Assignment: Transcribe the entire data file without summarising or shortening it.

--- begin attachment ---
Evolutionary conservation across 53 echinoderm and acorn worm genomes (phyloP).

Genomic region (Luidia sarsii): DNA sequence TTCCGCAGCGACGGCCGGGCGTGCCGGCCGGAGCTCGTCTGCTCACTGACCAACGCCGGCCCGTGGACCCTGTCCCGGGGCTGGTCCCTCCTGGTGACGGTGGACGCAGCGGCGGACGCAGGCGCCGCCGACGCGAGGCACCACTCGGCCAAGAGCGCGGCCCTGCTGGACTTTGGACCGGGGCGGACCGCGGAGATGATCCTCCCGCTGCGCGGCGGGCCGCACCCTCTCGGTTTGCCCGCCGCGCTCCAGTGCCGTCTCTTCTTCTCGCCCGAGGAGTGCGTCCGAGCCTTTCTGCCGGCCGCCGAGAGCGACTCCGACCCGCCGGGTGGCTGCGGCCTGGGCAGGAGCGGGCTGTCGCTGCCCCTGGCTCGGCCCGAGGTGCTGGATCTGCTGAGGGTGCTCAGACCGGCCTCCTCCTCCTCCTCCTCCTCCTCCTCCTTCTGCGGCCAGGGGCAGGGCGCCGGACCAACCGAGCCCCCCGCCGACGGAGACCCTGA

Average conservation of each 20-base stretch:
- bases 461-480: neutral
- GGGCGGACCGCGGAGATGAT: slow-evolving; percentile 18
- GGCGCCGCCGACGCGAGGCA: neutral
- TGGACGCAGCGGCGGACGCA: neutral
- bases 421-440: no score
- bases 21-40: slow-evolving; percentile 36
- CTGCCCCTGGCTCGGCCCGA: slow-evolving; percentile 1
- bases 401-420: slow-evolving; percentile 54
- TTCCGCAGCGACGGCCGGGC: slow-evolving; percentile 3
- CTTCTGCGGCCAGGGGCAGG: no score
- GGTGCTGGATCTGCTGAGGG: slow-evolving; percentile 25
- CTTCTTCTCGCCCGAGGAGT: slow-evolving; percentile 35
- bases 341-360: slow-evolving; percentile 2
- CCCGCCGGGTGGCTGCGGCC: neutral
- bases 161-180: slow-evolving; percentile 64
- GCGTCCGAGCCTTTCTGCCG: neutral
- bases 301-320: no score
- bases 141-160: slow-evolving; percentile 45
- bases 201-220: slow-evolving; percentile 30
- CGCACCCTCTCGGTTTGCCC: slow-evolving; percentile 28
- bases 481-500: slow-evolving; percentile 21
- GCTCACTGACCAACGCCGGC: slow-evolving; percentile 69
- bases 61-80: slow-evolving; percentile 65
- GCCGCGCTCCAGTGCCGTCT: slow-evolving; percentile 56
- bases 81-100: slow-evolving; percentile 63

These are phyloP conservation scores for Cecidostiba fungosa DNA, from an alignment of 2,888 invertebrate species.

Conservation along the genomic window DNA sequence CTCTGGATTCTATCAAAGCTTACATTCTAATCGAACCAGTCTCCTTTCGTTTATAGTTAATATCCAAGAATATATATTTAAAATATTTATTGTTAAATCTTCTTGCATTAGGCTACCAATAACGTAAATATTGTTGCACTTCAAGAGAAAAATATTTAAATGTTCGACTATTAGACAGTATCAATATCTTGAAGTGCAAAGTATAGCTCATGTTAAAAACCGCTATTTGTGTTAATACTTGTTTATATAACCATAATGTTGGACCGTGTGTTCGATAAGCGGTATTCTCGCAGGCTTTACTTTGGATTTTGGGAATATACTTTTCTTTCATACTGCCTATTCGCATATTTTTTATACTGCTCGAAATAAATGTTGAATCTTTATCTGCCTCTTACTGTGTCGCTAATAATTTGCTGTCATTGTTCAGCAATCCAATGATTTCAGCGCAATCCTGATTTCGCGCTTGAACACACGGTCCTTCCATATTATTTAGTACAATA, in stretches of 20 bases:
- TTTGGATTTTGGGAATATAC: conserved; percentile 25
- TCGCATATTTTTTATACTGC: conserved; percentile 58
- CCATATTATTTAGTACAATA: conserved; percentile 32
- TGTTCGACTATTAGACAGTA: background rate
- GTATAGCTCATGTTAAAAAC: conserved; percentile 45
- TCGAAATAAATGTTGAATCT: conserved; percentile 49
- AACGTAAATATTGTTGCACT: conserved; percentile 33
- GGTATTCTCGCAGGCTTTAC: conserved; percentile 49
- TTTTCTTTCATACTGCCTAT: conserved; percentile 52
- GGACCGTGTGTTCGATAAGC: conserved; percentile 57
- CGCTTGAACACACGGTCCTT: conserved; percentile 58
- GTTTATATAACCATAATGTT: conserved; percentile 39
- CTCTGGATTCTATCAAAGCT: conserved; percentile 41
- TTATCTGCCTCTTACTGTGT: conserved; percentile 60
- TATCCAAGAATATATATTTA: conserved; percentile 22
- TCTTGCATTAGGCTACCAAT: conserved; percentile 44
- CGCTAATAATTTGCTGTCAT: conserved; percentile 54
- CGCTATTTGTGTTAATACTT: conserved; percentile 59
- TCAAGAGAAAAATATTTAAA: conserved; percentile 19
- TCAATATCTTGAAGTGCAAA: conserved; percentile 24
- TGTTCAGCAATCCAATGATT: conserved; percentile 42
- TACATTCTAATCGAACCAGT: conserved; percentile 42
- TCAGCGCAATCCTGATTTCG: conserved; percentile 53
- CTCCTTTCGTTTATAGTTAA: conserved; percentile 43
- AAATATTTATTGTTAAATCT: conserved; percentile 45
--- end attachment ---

Evolutionary conservation across 53 echinoderm and acorn worm genomes (phyloP).

Genomic region (Luidia sarsii): DNA sequence TTCCGCAGCGACGGCCGGGCGTGCCGGCCGGAGCTCGTCTGCTCACTGACCAACGCCGGCCCGTGGACCCTGTCCCGGGGCTGGTCCCTCCTGGTGACGGTGGACGCAGCGGCGGACGCAGGCGCCGCCGACGCGAGGCACCACTCGGCCAAGAGCGCGGCCCTGCTGGACTTTGGACCGGGGCGGACCGCGGAGATGATCCTCCCGCTGCGCGGCGGGCCGCACCCTCTCGGTTTGCCCGCCGCGCTCCAGTGCCGTCTCTTCTTCTCGCCCGAGGAGTGCGTCCGAGCCTTTCTGCCGGCCGCCGAGAGCGACTCCGACCCGCCGGGTGGCTGCGGCCTGGGCAGGAGCGGGCTGTCGCTGCCCCTGGCTCGGCCCGAGGTGCTGGATCTGCTGAGGGTGCTCAGACCGGCCTCCTCCTCCTCCTCCTCCTCCTCCTCCTTCTGCGGCCAGGGGCAGGGCGCCGGACCAACCGAGCCCCCCGCCGACGGAGACCCTGA

Average conservation of each 20-base stretch:
- bases 461-480: neutral
- GGGCGGACCGCGGAGATGAT: slow-evolving; percentile 18
- GGCGCCGCCGACGCGAGGCA: neutral
- TGGACGCAGCGGCGGACGCA: neutral
- bases 421-440: no score
- bases 21-40: slow-evolving; percentile 36
- CTGCCCCTGGCTCGGCCCGA: slow-evolving; percentile 1
- bases 401-420: slow-evolving; percentile 54
- TTCCGCAGCGACGGCCGGGC: slow-evolving; percentile 3
- CTTCTGCGGCCAGGGGCAGG: no score
- GGTGCTGGATCTGCTGAGGG: slow-evolving; percentile 25
- CTTCTTCTCGCCCGAGGAGT: slow-evolving; percentile 35
- bases 341-360: slow-evolving; percentile 2
- CCCGCCGGGTGGCTGCGGCC: neutral
- bases 161-180: slow-evolving; percentile 64
- GCGTCCGAGCCTTTCTGCCG: neutral
- bases 301-320: no score
- bases 141-160: slow-evolving; percentile 45
- bases 201-220: slow-evolving; percentile 30
- CGCACCCTCTCGGTTTGCCC: slow-evolving; percentile 28
- bases 481-500: slow-evolving; percentile 21
- GCTCACTGACCAACGCCGGC: slow-evolving; percentile 69
- bases 61-80: slow-evolving; percentile 65
- GCCGCGCTCCAGTGCCGTCT: slow-evolving; percentile 56
- bases 81-100: slow-evolving; percentile 63

These are phyloP conservation scores for Cecidostiba fungosa DNA, from an alignment of 2,888 invertebrate species.

Conservation along the genomic window DNA sequence CTCTGGATTCTATCAAAGCTTACATTCTAATCGAACCAGTCTCCTTTCGTTTATAGTTAATATCCAAGAATATATATTTAAAATATTTATTGTTAAATCTTCTTGCATTAGGCTACCAATAACGTAAATATTGTTGCACTTCAAGAGAAAAATATTTAAATGTTCGACTATTAGACAGTATCAATATCTTGAAGTGCAAAGTATAGCTCATGTTAAAAACCGCTATTTGTGTTAATACTTGTTTATATAACCATAATGTTGGACCGTGTGTTCGATAAGCGGTATTCTCGCAGGCTTTACTTTGGATTTTGGGAATATACTTTTCTTTCATACTGCCTATTCGCATATTTTTTATACTGCTCGAAATAAATGTTGAATCTTTATCTGCCTCTTACTGTGTCGCTAATAATTTGCTGTCATTGTTCAGCAATCCAATGATTTCAGCGCAATCCTGATTTCGCGCTTGAACACACGGTCCTTCCATATTATTTAGTACAATA, in stretches of 20 bases:
- TTTGGATTTTGGGAATATAC: conserved; percentile 25
- TCGCATATTTTTTATACTGC: conserved; percentile 58
- CCATATTATTTAGTACAATA: conserved; percentile 32
- TGTTCGACTATTAGACAGTA: background rate
- GTATAGCTCATGTTAAAAAC: conserved; percentile 45
- TCGAAATAAATGTTGAATCT: conserved; percentile 49
- AACGTAAATATTGTTGCACT: conserved; percentile 33
- GGTATTCTCGCAGGCTTTAC: conserved; percentile 49
- TTTTCTTTCATACTGCCTAT: conserved; percentile 52
- GGACCGTGTGTTCGATAAGC: conserved; percentile 57
- CGCTTGAACACACGGTCCTT: conserved; percentile 58
- GTTTATATAACCATAATGTT: conserved; percentile 39
- CTCTGGATTCTATCAAAGCT: conserved; percentile 41
- TTATCTGCCTCTTACTGTGT: conserved; percentile 60
- TATCCAAGAATATATATTTA: conserved; percentile 22
- TCTTGCATTAGGCTACCAAT: conserved; percentile 44
- CGCTAATAATTTGCTGTCAT: conserved; percentile 54
- CGCTATTTGTGTTAATACTT: conserved; percentile 59
- TCAAGAGAAAAATATTTAAA: conserved; percentile 19
- TCAATATCTTGAAGTGCAAA: conserved; percentile 24
- TGTTCAGCAATCCAATGATT: conserved; percentile 42
- TACATTCTAATCGAACCAGT: conserved; percentile 42
- TCAGCGCAATCCTGATTTCG: conserved; percentile 53
- CTCCTTTCGTTTATAGTTAA: conserved; percentile 43
- AAATATTTATTGTTAAATCT: conserved; percentile 45